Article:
On October 8th of that year, just after Pop’s fifth birthday, and a long, hot, dry summer, disaster struck the city.  There had been no rain for three weeks, and the wooden streets and sidewalks were covered with the dry, dead leaves that had fallen from the trees that still grew everywhere in the city. The fire began as a spark on the south side of the city, but rapidly consumed the wooden buildings and sidewalks and worked its way north.  Strong winds whipped the flames ever farther northward, and it became apparent to those on the north side in the tenement where the Flahertys lived that they, too, would soon be imperiled.

Because the river lay between the fiery south side and the near north, there was a little time, and they made a decision to attempt to save some of their worldly goods.  Thomas, and probably most of his neighbors, worked furiously to dig in the soil behind the house and bury their meager belongings – mostly furniture – with dirt in the hopes that they could be spared from the fire. (Perhaps this was a technique he’d learned watching the soon-to-be evicted in Ireland trying to save their possessions.)  We know the buried furniture story to be true because one table was left with a leg standing above the earth, and that leg was burned flush to the ground. (That table remained in Pop’s house probably until after the WWII.)  Some Chicagoans who had the money made their way to the C&NW and crammed into the last trains fleeing northwest towards Wisconsin.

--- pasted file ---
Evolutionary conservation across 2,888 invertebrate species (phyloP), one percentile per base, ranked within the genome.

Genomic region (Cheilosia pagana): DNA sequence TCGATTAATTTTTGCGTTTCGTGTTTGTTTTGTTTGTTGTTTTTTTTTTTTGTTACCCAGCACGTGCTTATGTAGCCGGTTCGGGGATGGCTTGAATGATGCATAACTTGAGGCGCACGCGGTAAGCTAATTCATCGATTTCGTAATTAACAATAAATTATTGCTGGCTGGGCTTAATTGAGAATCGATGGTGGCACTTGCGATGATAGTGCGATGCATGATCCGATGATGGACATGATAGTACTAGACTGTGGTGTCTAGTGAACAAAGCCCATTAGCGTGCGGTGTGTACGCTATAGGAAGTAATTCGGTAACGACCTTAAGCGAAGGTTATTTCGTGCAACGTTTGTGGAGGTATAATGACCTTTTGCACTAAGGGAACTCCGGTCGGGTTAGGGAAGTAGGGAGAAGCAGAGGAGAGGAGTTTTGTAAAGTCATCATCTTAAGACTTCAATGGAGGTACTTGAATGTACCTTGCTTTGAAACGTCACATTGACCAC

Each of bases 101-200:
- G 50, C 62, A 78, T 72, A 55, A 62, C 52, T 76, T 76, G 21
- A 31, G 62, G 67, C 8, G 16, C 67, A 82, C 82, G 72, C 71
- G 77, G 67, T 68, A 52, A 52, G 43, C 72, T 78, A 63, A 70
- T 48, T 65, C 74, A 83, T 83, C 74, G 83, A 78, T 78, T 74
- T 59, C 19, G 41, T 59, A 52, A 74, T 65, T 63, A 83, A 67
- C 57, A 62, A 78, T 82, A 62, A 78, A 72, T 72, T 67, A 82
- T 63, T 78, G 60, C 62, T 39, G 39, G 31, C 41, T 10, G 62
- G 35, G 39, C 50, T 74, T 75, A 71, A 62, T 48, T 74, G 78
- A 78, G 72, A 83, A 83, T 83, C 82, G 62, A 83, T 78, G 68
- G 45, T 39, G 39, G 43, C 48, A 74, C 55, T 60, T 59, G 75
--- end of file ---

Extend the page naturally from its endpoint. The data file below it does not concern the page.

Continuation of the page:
Within a few hours, however, it became apparent that there was no more time for possessions, and that the young parents must act swiftly to save themselves and their children.  As a railroad worker, Thomas knew that the Chicago Avenue roundhouse on Goose Island where it might be safe.  He and Nellie grabbed the children and ran several blocks to the bridge.  According to Pop, Nellie, who was five months pregnant at the time, carried baby Thomas in her arms during the whole terrifying journey, as they dragged young Michael and his toddler sister Margaret along.  Imagine Nellie’s heart pounding as she and Thomas reached the bridge, with their small children crying and hanging on for dear life.  What anxious thoughts must have raced through their minds as they ran?  How could they protect their little ones from this unthinkable peril? Had they escaped certain starvation in Ireland and the possibility of a watery grave in the Atlantic only to perish in a conflagration worse than any fire and brimstone preached in church?  She tripped on the bridge and broke a bone in her leg, but in her desperation to escape the blaze, with Tom's help she pulled herself up and continued on the leg, a run which would hobble her for the rest of her days.